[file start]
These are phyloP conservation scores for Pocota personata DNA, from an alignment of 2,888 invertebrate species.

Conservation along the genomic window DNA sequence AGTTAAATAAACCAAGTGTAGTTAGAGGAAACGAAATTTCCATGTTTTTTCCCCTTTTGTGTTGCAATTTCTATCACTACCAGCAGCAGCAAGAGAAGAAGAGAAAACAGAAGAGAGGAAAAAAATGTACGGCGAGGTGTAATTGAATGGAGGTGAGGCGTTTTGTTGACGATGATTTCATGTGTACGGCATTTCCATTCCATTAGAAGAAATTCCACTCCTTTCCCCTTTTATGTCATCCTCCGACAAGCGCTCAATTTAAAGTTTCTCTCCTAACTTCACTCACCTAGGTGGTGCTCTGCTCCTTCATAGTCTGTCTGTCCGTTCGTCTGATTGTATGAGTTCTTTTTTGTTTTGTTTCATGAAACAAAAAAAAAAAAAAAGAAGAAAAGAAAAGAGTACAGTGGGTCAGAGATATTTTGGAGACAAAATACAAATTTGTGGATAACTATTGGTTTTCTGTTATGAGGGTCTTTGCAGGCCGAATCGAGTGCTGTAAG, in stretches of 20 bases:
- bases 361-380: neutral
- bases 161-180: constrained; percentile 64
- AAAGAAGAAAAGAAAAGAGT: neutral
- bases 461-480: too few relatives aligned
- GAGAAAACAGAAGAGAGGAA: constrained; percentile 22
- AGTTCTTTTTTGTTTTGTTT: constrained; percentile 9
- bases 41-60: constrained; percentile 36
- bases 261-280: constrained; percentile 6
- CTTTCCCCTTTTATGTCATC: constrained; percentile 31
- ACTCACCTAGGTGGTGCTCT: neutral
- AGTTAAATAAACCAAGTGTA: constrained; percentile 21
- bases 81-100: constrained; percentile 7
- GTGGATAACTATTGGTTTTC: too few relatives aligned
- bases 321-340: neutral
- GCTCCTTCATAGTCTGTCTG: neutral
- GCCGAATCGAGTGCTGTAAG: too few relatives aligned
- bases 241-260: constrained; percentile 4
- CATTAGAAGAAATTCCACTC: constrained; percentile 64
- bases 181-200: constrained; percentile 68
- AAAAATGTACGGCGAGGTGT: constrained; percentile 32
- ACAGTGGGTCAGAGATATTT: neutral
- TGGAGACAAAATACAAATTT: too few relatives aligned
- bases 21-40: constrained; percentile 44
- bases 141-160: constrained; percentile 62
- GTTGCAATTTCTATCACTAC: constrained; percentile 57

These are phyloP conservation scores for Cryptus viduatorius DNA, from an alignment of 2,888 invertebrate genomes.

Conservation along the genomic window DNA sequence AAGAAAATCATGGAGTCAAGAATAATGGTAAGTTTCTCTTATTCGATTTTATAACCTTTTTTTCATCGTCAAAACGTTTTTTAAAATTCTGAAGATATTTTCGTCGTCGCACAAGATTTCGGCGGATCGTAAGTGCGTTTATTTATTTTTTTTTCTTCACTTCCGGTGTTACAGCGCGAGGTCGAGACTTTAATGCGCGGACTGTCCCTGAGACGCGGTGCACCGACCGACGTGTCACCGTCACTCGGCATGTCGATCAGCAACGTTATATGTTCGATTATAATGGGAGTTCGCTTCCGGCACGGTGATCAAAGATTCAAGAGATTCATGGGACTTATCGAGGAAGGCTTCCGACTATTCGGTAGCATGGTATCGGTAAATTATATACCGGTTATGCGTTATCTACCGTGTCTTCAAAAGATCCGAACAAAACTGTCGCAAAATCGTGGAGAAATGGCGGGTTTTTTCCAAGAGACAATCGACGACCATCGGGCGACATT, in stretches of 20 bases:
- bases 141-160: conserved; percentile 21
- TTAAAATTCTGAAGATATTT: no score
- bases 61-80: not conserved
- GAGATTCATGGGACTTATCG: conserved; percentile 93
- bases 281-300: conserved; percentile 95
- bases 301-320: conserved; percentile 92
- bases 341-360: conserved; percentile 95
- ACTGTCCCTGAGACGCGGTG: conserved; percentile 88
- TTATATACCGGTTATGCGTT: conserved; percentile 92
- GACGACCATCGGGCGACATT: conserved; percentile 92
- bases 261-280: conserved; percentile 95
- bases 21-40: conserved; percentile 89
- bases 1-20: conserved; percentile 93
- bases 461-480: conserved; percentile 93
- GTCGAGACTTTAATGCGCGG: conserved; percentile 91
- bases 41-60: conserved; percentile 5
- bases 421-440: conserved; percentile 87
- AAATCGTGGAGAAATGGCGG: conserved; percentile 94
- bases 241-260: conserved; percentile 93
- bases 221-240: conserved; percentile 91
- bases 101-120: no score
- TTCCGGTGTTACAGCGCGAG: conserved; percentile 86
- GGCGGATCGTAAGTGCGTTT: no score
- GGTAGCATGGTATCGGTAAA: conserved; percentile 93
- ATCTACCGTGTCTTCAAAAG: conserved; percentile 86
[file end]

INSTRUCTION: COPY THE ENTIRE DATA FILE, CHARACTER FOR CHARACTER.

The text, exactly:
These are phyloP conservation scores for Pocota personata DNA, from an alignment of 2,888 invertebrate species.

Conservation along the genomic window DNA sequence AGTTAAATAAACCAAGTGTAGTTAGAGGAAACGAAATTTCCATGTTTTTTCCCCTTTTGTGTTGCAATTTCTATCACTACCAGCAGCAGCAAGAGAAGAAGAGAAAACAGAAGAGAGGAAAAAAATGTACGGCGAGGTGTAATTGAATGGAGGTGAGGCGTTTTGTTGACGATGATTTCATGTGTACGGCATTTCCATTCCATTAGAAGAAATTCCACTCCTTTCCCCTTTTATGTCATCCTCCGACAAGCGCTCAATTTAAAGTTTCTCTCCTAACTTCACTCACCTAGGTGGTGCTCTGCTCCTTCATAGTCTGTCTGTCCGTTCGTCTGATTGTATGAGTTCTTTTTTGTTTTGTTTCATGAAACAAAAAAAAAAAAAAAGAAGAAAAGAAAAGAGTACAGTGGGTCAGAGATATTTTGGAGACAAAATACAAATTTGTGGATAACTATTGGTTTTCTGTTATGAGGGTCTTTGCAGGCCGAATCGAGTGCTGTAAG, in stretches of 20 bases:
- bases 361-380: neutral
- bases 161-180: constrained; percentile 64
- AAAGAAGAAAAGAAAAGAGT: neutral
- bases 461-480: too few relatives aligned
- GAGAAAACAGAAGAGAGGAA: constrained; percentile 22
- AGTTCTTTTTTGTTTTGTTT: constrained; percentile 9
- bases 41-60: constrained; percentile 36
- bases 261-280: constrained; percentile 6
- CTTTCCCCTTTTATGTCATC: constrained; percentile 31
- ACTCACCTAGGTGGTGCTCT: neutral
- AGTTAAATAAACCAAGTGTA: constrained; percentile 21
- bases 81-100: constrained; percentile 7
- GTGGATAACTATTGGTTTTC: too few relatives aligned
- bases 321-340: neutral
- GCTCCTTCATAGTCTGTCTG: neutral
- GCCGAATCGAGTGCTGTAAG: too few relatives aligned
- bases 241-260: constrained; percentile 4
- CATTAGAAGAAATTCCACTC: constrained; percentile 64
- bases 181-200: constrained; percentile 68
- AAAAATGTACGGCGAGGTGT: constrained; percentile 32
- ACAGTGGGTCAGAGATATTT: neutral
- TGGAGACAAAATACAAATTT: too few relatives aligned
- bases 21-40: constrained; percentile 44
- bases 141-160: constrained; percentile 62
- GTTGCAATTTCTATCACTAC: constrained; percentile 57

These are phyloP conservation scores for Cryptus viduatorius DNA, from an alignment of 2,888 invertebrate genomes.

Conservation along the genomic window DNA sequence AAGAAAATCATGGAGTCAAGAATAATGGTAAGTTTCTCTTATTCGATTTTATAACCTTTTTTTCATCGTCAAAACGTTTTTTAAAATTCTGAAGATATTTTCGTCGTCGCACAAGATTTCGGCGGATCGTAAGTGCGTTTATTTATTTTTTTTTCTTCACTTCCGGTGTTACAGCGCGAGGTCGAGACTTTAATGCGCGGACTGTCCCTGAGACGCGGTGCACCGACCGACGTGTCACCGTCACTCGGCATGTCGATCAGCAACGTTATATGTTCGATTATAATGGGAGTTCGCTTCCGGCACGGTGATCAAAGATTCAAGAGATTCATGGGACTTATCGAGGAAGGCTTCCGACTATTCGGTAGCATGGTATCGGTAAATTATATACCGGTTATGCGTTATCTACCGTGTCTTCAAAAGATCCGAACAAAACTGTCGCAAAATCGTGGAGAAATGGCGGGTTTTTTCCAAGAGACAATCGACGACCATCGGGCGACATT, in stretches of 20 bases:
- bases 141-160: conserved; percentile 21
- TTAAAATTCTGAAGATATTT: no score
- bases 61-80: not conserved
- GAGATTCATGGGACTTATCG: conserved; percentile 93
- bases 281-300: conserved; percentile 95
- bases 301-320: conserved; percentile 92
- bases 341-360: conserved; percentile 95
- ACTGTCCCTGAGACGCGGTG: conserved; percentile 88
- TTATATACCGGTTATGCGTT: conserved; percentile 92
- GACGACCATCGGGCGACATT: conserved; percentile 92
- bases 261-280: conserved; percentile 95
- bases 21-40: conserved; percentile 89
- bases 1-20: conserved; percentile 93
- bases 461-480: conserved; percentile 93
- GTCGAGACTTTAATGCGCGG: conserved; percentile 91
- bases 41-60: conserved; percentile 5
- bases 421-440: conserved; percentile 87
- AAATCGTGGAGAAATGGCGG: conserved; percentile 94
- bases 241-260: conserved; percentile 93
- bases 221-240: conserved; percentile 91
- bases 101-120: no score
- TTCCGGTGTTACAGCGCGAG: conserved; percentile 86
- GGCGGATCGTAAGTGCGTTT: no score
- GGTAGCATGGTATCGGTAAA: conserved; percentile 93
- ATCTACCGTGTCTTCAAAAG: conserved; percentile 86